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    Thank you for doing this Q/A it's awesome to hear from someone that isn't a guru selling a system but someone in the trenches! I've been a trainer now for a little over a year and a half (a year at my current gym). Client growth has been hard to come by, I currently have a core clientele that averages about 7 sessions a week all year round. However lead generation and the like is very slow going. The gym I work for pays for certain marketing odds and ends, but everything is up to me. The staff doesn't schedule consultations during sign-ups and the like, I'm on my own by and large. Not to mention in a very crowded area (county-wise) for Personal Trainers.

    What would you recommend for some lead generation? I am a part of business networking groups but that's about the extent of my outside stuff. Occasional FB posts and such, gonna start posting on Craigslist regularly.

    Also, is there any break point where your clients do a good job of referring you out, or do you keep the same marketing efforts going on all the time? I'd love if you could expand on that question by commenting on how its changed (if at all) over the course of your career.
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  14. #74
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    Originally Posted by ohtm27 View Post
    Hi Ryan,

    I hold a CPT/USAW/Ces and a Competitor. I started my own business/ studio in my garage *no overhead*. I train clients in person and online. I happen to be in a small town where I have built up a good reputation on results. My advertisement source was fb and local fb groups in my area. Where I find I'm struggling is the groups have limited my posts to 1x per week. Before my posts were limited I was close to my capacity training clients. Now a complete decline on signing new clients up. The local gyms want you to sign a non compete or want full exclusivity to my training and only pay an hourly fee. I do have a some online clients as well but not many. Any ideas or thoughts that may help this situation?
    Great job on the garage training studio business! Do you have any pictures of the space?

    Based on you living in a small town with a good reputation, we're essentially the same person so far, haha. My town's population is around 10,000 and it has three gyms (Snap Fitness, Anytime Fitness, and a Mayo Clinic owned Fitness/Physical Therapy Center). You?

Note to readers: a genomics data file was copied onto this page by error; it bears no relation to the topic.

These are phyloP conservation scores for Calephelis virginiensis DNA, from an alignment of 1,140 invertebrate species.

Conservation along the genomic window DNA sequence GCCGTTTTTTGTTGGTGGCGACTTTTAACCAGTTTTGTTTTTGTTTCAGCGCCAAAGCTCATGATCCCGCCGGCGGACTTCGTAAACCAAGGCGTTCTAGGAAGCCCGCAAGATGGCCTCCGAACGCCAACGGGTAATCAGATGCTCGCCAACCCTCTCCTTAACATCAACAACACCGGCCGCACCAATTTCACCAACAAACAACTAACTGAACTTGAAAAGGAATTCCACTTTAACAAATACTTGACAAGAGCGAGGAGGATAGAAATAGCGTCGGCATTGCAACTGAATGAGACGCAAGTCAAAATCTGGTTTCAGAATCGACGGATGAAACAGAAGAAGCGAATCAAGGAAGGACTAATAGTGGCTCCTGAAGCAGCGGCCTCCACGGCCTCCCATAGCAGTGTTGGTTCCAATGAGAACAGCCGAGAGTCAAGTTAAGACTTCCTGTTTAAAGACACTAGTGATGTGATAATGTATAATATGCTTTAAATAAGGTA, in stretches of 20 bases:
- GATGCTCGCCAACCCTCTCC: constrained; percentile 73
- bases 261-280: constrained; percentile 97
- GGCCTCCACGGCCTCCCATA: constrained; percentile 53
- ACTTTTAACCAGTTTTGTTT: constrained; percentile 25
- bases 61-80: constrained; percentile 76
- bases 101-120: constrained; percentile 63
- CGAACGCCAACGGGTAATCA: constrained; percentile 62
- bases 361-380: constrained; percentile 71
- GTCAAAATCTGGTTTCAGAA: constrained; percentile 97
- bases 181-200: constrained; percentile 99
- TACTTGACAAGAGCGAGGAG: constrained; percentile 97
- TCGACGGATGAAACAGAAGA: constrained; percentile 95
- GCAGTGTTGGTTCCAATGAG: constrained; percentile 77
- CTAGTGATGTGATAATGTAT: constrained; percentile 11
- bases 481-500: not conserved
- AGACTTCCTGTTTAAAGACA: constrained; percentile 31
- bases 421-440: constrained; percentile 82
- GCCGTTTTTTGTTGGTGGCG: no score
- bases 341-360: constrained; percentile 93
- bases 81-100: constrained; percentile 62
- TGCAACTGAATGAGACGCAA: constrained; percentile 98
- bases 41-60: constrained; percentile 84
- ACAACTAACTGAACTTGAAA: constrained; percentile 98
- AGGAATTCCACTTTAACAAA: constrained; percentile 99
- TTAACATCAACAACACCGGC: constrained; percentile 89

It sounds like you have determined a direct correlation between your ability to post in those FB groups and business. Since they have limited your ability to post, I'm going to tell you how I'd approach the situation.

    I would actually contact the admins of the groups and inquire about you paying a monthly fee for the ability to post more. While this may not sound perfect for you at first, you have to think about the money you're losing by their limitations. I wouldn't say the fee has to be big at all, something in the area of $25-50 per month seems reasonable to me. You could pay for those fees in a few sessions per month.

    I would bring up the points that by them accepting a fee and allowing you to post frequently, they're helping your business grow, they're helping members of their group make progress in their goals, and they're making a little money on the side for doing absolutely nothing. IMO, I'd start there. You know the problem the admins created for you, so try to solve it.

    Also, I can't help but wonder how long your training agreements are. I ask because you mention losing clients quickly after the FB changes. To me, that leads to you having short term packages. Is that the case?

    My other suggestion would be to try to get into one of the local gyms and train some hours there per week. The only thing is that they'd have to make an exception for you and realize that you're still going to train your own clients at your home. You would not sign a non-compete form with them, as you're already established.

    Also, I would HIGHLY recommend that you try to get them to ditch their hourly fee compensation plan. If you just get a certain commission per session that you sell, you both only make money off of you being a trainer at their gym. A 70/30 split in your favor is reasonable.

    Right now those are my thoughts! Any questions or follow-up thoughts?
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    I had this question through a FB message this morning:

    Trainers and coaches come to me for advice on a regular basis, which I love. The more I can help them, the better their lives become through the success of their business. Here's a great question by an upcoming online coach who is also trying to build a clientele in his own city before eventually moving to the US and starting his own business: